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Steepest Trail for the Dogs 

Corduroy Hills Loop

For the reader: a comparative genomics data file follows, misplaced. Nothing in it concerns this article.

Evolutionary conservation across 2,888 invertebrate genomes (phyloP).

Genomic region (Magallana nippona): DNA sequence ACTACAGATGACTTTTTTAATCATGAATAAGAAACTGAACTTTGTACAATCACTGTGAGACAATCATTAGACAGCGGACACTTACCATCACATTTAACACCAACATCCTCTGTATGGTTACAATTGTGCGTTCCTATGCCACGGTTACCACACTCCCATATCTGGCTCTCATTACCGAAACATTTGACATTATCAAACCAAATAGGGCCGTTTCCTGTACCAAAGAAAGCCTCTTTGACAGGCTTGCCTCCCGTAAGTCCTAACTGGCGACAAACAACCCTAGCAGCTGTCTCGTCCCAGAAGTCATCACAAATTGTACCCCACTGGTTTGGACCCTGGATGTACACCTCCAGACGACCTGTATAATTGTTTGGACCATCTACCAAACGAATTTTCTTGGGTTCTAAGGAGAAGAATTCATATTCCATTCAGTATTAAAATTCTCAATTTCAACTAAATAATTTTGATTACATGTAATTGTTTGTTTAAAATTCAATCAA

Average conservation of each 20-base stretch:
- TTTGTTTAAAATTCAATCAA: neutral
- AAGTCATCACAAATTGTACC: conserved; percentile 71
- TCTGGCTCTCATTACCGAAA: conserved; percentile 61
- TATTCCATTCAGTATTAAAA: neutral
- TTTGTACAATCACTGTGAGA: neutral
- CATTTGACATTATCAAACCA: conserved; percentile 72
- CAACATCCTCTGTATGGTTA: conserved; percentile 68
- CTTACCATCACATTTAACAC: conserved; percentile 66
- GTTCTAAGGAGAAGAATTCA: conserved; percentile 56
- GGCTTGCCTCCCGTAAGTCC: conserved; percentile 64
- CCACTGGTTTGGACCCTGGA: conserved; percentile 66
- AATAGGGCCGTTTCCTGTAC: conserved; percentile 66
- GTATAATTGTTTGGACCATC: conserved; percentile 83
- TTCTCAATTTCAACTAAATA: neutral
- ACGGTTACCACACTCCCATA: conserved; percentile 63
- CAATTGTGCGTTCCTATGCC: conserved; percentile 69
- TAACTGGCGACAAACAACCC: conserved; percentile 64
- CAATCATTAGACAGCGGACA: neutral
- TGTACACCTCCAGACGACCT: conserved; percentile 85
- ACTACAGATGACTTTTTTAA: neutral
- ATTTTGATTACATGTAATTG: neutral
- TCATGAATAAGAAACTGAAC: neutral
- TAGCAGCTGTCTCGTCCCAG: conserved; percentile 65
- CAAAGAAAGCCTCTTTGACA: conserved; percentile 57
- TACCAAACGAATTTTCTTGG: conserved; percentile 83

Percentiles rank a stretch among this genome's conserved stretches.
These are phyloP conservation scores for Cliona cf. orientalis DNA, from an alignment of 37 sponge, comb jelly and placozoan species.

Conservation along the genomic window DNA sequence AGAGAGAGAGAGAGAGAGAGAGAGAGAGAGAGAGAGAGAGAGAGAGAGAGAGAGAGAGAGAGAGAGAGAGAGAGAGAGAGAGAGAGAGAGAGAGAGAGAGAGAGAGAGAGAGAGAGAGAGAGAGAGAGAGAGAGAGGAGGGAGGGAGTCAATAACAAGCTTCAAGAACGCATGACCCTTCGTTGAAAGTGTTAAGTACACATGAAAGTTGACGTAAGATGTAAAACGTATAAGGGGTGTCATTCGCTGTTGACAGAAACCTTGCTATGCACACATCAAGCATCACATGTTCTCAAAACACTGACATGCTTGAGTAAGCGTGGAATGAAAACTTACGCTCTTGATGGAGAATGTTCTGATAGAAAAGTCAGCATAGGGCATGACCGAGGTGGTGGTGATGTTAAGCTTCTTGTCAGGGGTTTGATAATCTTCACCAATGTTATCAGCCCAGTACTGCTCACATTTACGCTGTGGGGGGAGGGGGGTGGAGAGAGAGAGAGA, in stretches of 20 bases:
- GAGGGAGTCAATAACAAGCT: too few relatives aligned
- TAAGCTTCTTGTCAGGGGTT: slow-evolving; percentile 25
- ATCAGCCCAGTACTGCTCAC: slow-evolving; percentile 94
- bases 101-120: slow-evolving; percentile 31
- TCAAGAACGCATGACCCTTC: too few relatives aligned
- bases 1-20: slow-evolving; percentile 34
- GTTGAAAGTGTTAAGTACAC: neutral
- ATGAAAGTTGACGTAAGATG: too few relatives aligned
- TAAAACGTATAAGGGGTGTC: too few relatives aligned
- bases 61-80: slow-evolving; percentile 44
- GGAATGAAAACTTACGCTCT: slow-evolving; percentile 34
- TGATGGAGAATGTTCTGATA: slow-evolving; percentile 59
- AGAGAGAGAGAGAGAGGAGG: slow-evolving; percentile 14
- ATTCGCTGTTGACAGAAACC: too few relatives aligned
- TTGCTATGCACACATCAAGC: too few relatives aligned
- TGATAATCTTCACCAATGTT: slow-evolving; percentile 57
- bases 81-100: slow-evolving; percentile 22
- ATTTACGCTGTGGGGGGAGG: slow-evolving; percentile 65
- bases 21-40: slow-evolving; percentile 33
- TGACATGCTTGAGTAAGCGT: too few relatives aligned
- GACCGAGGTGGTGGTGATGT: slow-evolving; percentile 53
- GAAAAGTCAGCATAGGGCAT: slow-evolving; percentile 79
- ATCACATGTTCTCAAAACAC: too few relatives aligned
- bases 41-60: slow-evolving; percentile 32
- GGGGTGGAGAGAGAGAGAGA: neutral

The East Bay has more than a thousand miles of trails, many of them steep, but not all of them open to those with tails that wag -- unfortunate news for the myriad dogs who seek a good workout with their human companions. But the 6.1-mile Corduroy Hills loop in the Las Trampas Wilderness outside of San Ramon will leave both canine and human with stiff legs, sore feet, and an appetite for at least two days of sleep. To get the most out of this tough trail, go after a rainstorm, when the mud-to-trail ratio is high, allowing dogs maximum opportunities to romp and slide while waiting for their humans to huff up the hills. The loop begins on the Chamise Trail, which steeply switchbacks up before ending at the Las Trampas Ridge Trail. Follow that up to just east of 1,787-foot Vail Peak, and take a sharp right down the Corduroy Hills Trail. This portion offers welcome but short-lived downhill relief. Follow the wooden steps down to an open meadow and feel the wind in your ears. The route levels out, but not for long: Up you go again, followed by some knee-aching descents. At 2.5 miles, the Corduroy Hills Trail spills into the Madrone Trail. Follow this straight to a right turn on the Virgil Williams Trail, and another right on the Del Amigo Trail. Until now, the going has been rough, but this loop saves the toughest segments for the second half of your journey. This steepest part of the route offers views of Mount Diablo that humans will likely never see as they slog uphill. This section ends at a junction with the Summit Trail, heading up, and the deceptively flat Sulphur Springs Trail, which you will take right. But it, like the other trails in this loop, is not flat. Here, the dogs should cease their out-and-back romps to roll in cow pies and sniff for rabbits and remain at pace with their human companions. Shortly, the trail follows a creek -- good for splashing away the manure! -- before reaching the Trapline Trail, which leads back to Chamise Trail. A final steep descent ends your loop and gives you a newfound appreciation for the term dog-tired.

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